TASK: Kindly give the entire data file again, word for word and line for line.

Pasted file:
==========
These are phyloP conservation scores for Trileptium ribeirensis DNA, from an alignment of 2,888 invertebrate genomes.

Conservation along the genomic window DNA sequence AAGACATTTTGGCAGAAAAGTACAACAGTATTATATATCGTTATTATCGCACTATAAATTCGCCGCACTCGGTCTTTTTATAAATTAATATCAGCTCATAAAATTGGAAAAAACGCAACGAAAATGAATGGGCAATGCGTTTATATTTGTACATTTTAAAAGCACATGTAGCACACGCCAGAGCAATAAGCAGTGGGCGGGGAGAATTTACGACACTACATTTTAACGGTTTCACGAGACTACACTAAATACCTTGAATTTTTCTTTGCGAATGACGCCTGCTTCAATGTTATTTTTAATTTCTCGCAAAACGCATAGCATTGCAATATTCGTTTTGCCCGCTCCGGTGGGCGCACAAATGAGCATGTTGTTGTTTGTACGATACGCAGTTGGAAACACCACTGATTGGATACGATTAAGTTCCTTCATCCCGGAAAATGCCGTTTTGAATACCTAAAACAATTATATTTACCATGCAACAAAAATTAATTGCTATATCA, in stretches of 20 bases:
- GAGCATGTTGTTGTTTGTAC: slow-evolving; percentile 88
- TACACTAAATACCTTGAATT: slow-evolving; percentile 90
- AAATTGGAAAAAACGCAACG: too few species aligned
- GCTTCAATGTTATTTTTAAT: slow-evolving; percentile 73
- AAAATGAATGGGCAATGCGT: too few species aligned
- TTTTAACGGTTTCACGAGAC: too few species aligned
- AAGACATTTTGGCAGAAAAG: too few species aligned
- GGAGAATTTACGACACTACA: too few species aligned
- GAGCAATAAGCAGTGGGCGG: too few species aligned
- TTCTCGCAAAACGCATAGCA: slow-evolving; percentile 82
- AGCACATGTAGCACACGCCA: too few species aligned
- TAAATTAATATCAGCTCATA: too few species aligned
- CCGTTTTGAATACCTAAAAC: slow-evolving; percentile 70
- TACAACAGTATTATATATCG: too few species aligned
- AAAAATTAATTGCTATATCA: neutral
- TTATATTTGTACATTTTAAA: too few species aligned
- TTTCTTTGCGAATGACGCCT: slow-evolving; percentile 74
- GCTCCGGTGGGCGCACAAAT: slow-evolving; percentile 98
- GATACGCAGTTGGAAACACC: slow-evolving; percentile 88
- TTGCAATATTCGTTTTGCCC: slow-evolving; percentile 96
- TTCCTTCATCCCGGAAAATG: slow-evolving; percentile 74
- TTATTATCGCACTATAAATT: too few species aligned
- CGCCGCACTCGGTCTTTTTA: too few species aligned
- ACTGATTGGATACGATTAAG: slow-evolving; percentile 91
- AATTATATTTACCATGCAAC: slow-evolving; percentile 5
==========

These are phyloP conservation scores for Trileptium ribeirensis DNA, from an alignment of 2,888 invertebrate genomes.

Conservation along the genomic window DNA sequence AAGACATTTTGGCAGAAAAGTACAACAGTATTATATATCGTTATTATCGCACTATAAATTCGCCGCACTCGGTCTTTTTATAAATTAATATCAGCTCATAAAATTGGAAAAAACGCAACGAAAATGAATGGGCAATGCGTTTATATTTGTACATTTTAAAAGCACATGTAGCACACGCCAGAGCAATAAGCAGTGGGCGGGGAGAATTTACGACACTACATTTTAACGGTTTCACGAGACTACACTAAATACCTTGAATTTTTCTTTGCGAATGACGCCTGCTTCAATGTTATTTTTAATTTCTCGCAAAACGCATAGCATTGCAATATTCGTTTTGCCCGCTCCGGTGGGCGCACAAATGAGCATGTTGTTGTTTGTACGATACGCAGTTGGAAACACCACTGATTGGATACGATTAAGTTCCTTCATCCCGGAAAATGCCGTTTTGAATACCTAAAACAATTATATTTACCATGCAACAAAAATTAATTGCTATATCA, in stretches of 20 bases:
- GAGCATGTTGTTGTTTGTAC: slow-evolving; percentile 88
- TACACTAAATACCTTGAATT: slow-evolving; percentile 90
- AAATTGGAAAAAACGCAACG: too few species aligned
- GCTTCAATGTTATTTTTAAT: slow-evolving; percentile 73
- AAAATGAATGGGCAATGCGT: too few species aligned
- TTTTAACGGTTTCACGAGAC: too few species aligned
- AAGACATTTTGGCAGAAAAG: too few species aligned
- GGAGAATTTACGACACTACA: too few species aligned
- GAGCAATAAGCAGTGGGCGG: too few species aligned
- TTCTCGCAAAACGCATAGCA: slow-evolving; percentile 82
- AGCACATGTAGCACACGCCA: too few species aligned
- TAAATTAATATCAGCTCATA: too few species aligned
- CCGTTTTGAATACCTAAAAC: slow-evolving; percentile 70
- TACAACAGTATTATATATCG: too few species aligned
- AAAAATTAATTGCTATATCA: neutral
- TTATATTTGTACATTTTAAA: too few species aligned
- TTTCTTTGCGAATGACGCCT: slow-evolving; percentile 74
- GCTCCGGTGGGCGCACAAAT: slow-evolving; percentile 98
- GATACGCAGTTGGAAACACC: slow-evolving; percentile 88
- TTGCAATATTCGTTTTGCCC: slow-evolving; percentile 96
- TTCCTTCATCCCGGAAAATG: slow-evolving; percentile 74
- TTATTATCGCACTATAAATT: too few species aligned
- CGCCGCACTCGGTCTTTTTA: too few species aligned
- ACTGATTGGATACGATTAAG: slow-evolving; percentile 91
- AATTATATTTACCATGCAAC: slow-evolving; percentile 5